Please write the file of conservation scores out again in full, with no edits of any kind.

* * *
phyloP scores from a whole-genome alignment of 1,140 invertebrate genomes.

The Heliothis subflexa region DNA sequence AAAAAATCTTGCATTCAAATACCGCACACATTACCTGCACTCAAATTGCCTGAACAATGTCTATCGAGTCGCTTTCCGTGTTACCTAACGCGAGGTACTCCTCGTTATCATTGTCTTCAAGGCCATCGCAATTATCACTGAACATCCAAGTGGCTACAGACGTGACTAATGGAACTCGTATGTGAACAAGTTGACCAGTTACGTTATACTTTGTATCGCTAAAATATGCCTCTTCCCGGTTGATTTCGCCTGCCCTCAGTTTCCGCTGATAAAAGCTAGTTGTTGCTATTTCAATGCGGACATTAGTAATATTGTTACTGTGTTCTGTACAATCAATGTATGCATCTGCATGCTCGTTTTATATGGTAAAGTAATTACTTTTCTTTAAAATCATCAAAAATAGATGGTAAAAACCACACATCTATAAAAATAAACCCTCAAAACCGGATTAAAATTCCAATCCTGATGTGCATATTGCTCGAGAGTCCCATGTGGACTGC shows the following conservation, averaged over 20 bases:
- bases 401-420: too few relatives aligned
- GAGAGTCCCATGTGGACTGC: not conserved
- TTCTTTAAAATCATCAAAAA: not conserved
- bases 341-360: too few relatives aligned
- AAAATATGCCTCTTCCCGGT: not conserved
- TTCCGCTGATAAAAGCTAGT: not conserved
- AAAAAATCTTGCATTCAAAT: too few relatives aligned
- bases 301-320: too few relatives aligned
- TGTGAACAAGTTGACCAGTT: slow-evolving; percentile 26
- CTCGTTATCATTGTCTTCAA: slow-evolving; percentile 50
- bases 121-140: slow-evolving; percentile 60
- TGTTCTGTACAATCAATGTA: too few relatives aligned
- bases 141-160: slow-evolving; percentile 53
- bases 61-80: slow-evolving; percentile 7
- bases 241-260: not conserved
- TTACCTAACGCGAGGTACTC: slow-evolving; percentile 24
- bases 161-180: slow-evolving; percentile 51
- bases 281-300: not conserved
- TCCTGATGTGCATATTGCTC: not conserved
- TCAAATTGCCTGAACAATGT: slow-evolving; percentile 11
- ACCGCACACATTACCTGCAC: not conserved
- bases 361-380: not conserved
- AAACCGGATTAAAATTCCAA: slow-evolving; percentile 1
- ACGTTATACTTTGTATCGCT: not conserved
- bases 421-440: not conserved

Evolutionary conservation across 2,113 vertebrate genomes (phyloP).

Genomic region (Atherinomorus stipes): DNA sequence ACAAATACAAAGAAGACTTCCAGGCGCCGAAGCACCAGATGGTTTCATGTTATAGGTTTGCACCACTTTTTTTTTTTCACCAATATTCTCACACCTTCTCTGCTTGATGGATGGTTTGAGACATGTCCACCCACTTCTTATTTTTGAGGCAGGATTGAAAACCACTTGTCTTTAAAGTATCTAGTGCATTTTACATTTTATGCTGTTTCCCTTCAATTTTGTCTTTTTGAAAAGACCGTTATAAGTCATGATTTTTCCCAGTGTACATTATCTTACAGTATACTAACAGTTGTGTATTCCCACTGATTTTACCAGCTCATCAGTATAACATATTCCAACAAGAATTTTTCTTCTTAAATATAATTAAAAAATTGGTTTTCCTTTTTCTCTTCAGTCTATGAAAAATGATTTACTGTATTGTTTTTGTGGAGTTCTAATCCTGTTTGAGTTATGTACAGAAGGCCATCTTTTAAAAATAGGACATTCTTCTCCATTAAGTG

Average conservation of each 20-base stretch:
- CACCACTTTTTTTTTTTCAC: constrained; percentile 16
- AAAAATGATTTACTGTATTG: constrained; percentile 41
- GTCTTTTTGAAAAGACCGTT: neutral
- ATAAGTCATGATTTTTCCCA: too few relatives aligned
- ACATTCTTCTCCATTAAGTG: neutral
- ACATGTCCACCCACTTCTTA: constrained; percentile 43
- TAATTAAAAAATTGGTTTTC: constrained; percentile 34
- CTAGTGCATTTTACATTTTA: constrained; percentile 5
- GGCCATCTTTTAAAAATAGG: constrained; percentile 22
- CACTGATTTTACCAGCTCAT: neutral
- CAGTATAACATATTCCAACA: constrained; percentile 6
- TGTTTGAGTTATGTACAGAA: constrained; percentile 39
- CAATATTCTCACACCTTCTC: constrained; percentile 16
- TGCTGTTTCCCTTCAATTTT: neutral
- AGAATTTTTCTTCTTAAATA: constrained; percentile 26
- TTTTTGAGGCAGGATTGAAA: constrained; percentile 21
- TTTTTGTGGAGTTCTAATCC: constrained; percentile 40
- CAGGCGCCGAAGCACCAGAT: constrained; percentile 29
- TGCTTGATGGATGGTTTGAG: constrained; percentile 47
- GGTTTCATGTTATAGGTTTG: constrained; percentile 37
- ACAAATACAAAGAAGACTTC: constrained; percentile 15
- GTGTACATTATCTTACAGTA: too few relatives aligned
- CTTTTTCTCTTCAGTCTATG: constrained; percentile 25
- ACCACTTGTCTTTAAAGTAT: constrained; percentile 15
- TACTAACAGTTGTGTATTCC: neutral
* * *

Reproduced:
phyloP scores from a whole-genome alignment of 1,140 invertebrate genomes.

The Heliothis subflexa region DNA sequence AAAAAATCTTGCATTCAAATACCGCACACATTACCTGCACTCAAATTGCCTGAACAATGTCTATCGAGTCGCTTTCCGTGTTACCTAACGCGAGGTACTCCTCGTTATCATTGTCTTCAAGGCCATCGCAATTATCACTGAACATCCAAGTGGCTACAGACGTGACTAATGGAACTCGTATGTGAACAAGTTGACCAGTTACGTTATACTTTGTATCGCTAAAATATGCCTCTTCCCGGTTGATTTCGCCTGCCCTCAGTTTCCGCTGATAAAAGCTAGTTGTTGCTATTTCAATGCGGACATTAGTAATATTGTTACTGTGTTCTGTACAATCAATGTATGCATCTGCATGCTCGTTTTATATGGTAAAGTAATTACTTTTCTTTAAAATCATCAAAAATAGATGGTAAAAACCACACATCTATAAAAATAAACCCTCAAAACCGGATTAAAATTCCAATCCTGATGTGCATATTGCTCGAGAGTCCCATGTGGACTGC shows the following conservation, averaged over 20 bases:
- bases 401-420: too few relatives aligned
- GAGAGTCCCATGTGGACTGC: not conserved
- TTCTTTAAAATCATCAAAAA: not conserved
- bases 341-360: too few relatives aligned
- AAAATATGCCTCTTCCCGGT: not conserved
- TTCCGCTGATAAAAGCTAGT: not conserved
- AAAAAATCTTGCATTCAAAT: too few relatives aligned
- bases 301-320: too few relatives aligned
- TGTGAACAAGTTGACCAGTT: slow-evolving; percentile 26
- CTCGTTATCATTGTCTTCAA: slow-evolving; percentile 50
- bases 121-140: slow-evolving; percentile 60
- TGTTCTGTACAATCAATGTA: too few relatives aligned
- bases 141-160: slow-evolving; percentile 53
- bases 61-80: slow-evolving; percentile 7
- bases 241-260: not conserved
- TTACCTAACGCGAGGTACTC: slow-evolving; percentile 24
- bases 161-180: slow-evolving; percentile 51
- bases 281-300: not conserved
- TCCTGATGTGCATATTGCTC: not conserved
- TCAAATTGCCTGAACAATGT: slow-evolving; percentile 11
- ACCGCACACATTACCTGCAC: not conserved
- bases 361-380: not conserved
- AAACCGGATTAAAATTCCAA: slow-evolving; percentile 1
- ACGTTATACTTTGTATCGCT: not conserved
- bases 421-440: not conserved

Evolutionary conservation across 2,113 vertebrate genomes (phyloP).

Genomic region (Atherinomorus stipes): DNA sequence ACAAATACAAAGAAGACTTCCAGGCGCCGAAGCACCAGATGGTTTCATGTTATAGGTTTGCACCACTTTTTTTTTTTCACCAATATTCTCACACCTTCTCTGCTTGATGGATGGTTTGAGACATGTCCACCCACTTCTTATTTTTGAGGCAGGATTGAAAACCACTTGTCTTTAAAGTATCTAGTGCATTTTACATTTTATGCTGTTTCCCTTCAATTTTGTCTTTTTGAAAAGACCGTTATAAGTCATGATTTTTCCCAGTGTACATTATCTTACAGTATACTAACAGTTGTGTATTCCCACTGATTTTACCAGCTCATCAGTATAACATATTCCAACAAGAATTTTTCTTCTTAAATATAATTAAAAAATTGGTTTTCCTTTTTCTCTTCAGTCTATGAAAAATGATTTACTGTATTGTTTTTGTGGAGTTCTAATCCTGTTTGAGTTATGTACAGAAGGCCATCTTTTAAAAATAGGACATTCTTCTCCATTAAGTG

Average conservation of each 20-base stretch:
- CACCACTTTTTTTTTTTCAC: constrained; percentile 16
- AAAAATGATTTACTGTATTG: constrained; percentile 41
- GTCTTTTTGAAAAGACCGTT: neutral
- ATAAGTCATGATTTTTCCCA: too few relatives aligned
- ACATTCTTCTCCATTAAGTG: neutral
- ACATGTCCACCCACTTCTTA: constrained; percentile 43
- TAATTAAAAAATTGGTTTTC: constrained; percentile 34
- CTAGTGCATTTTACATTTTA: constrained; percentile 5
- GGCCATCTTTTAAAAATAGG: constrained; percentile 22
- CACTGATTTTACCAGCTCAT: neutral
- CAGTATAACATATTCCAACA: constrained; percentile 6
- TGTTTGAGTTATGTACAGAA: constrained; percentile 39
- CAATATTCTCACACCTTCTC: constrained; percentile 16
- TGCTGTTTCCCTTCAATTTT: neutral
- AGAATTTTTCTTCTTAAATA: constrained; percentile 26
- TTTTTGAGGCAGGATTGAAA: constrained; percentile 21
- TTTTTGTGGAGTTCTAATCC: constrained; percentile 40
- CAGGCGCCGAAGCACCAGAT: constrained; percentile 29
- TGCTTGATGGATGGTTTGAG: constrained; percentile 47
- GGTTTCATGTTATAGGTTTG: constrained; percentile 37
- ACAAATACAAAGAAGACTTC: constrained; percentile 15
- GTGTACATTATCTTACAGTA: too few relatives aligned
- CTTTTTCTCTTCAGTCTATG: constrained; percentile 25
- ACCACTTGTCTTTAAAGTAT: constrained; percentile 15
- TACTAACAGTTGTGTATTCC: neutral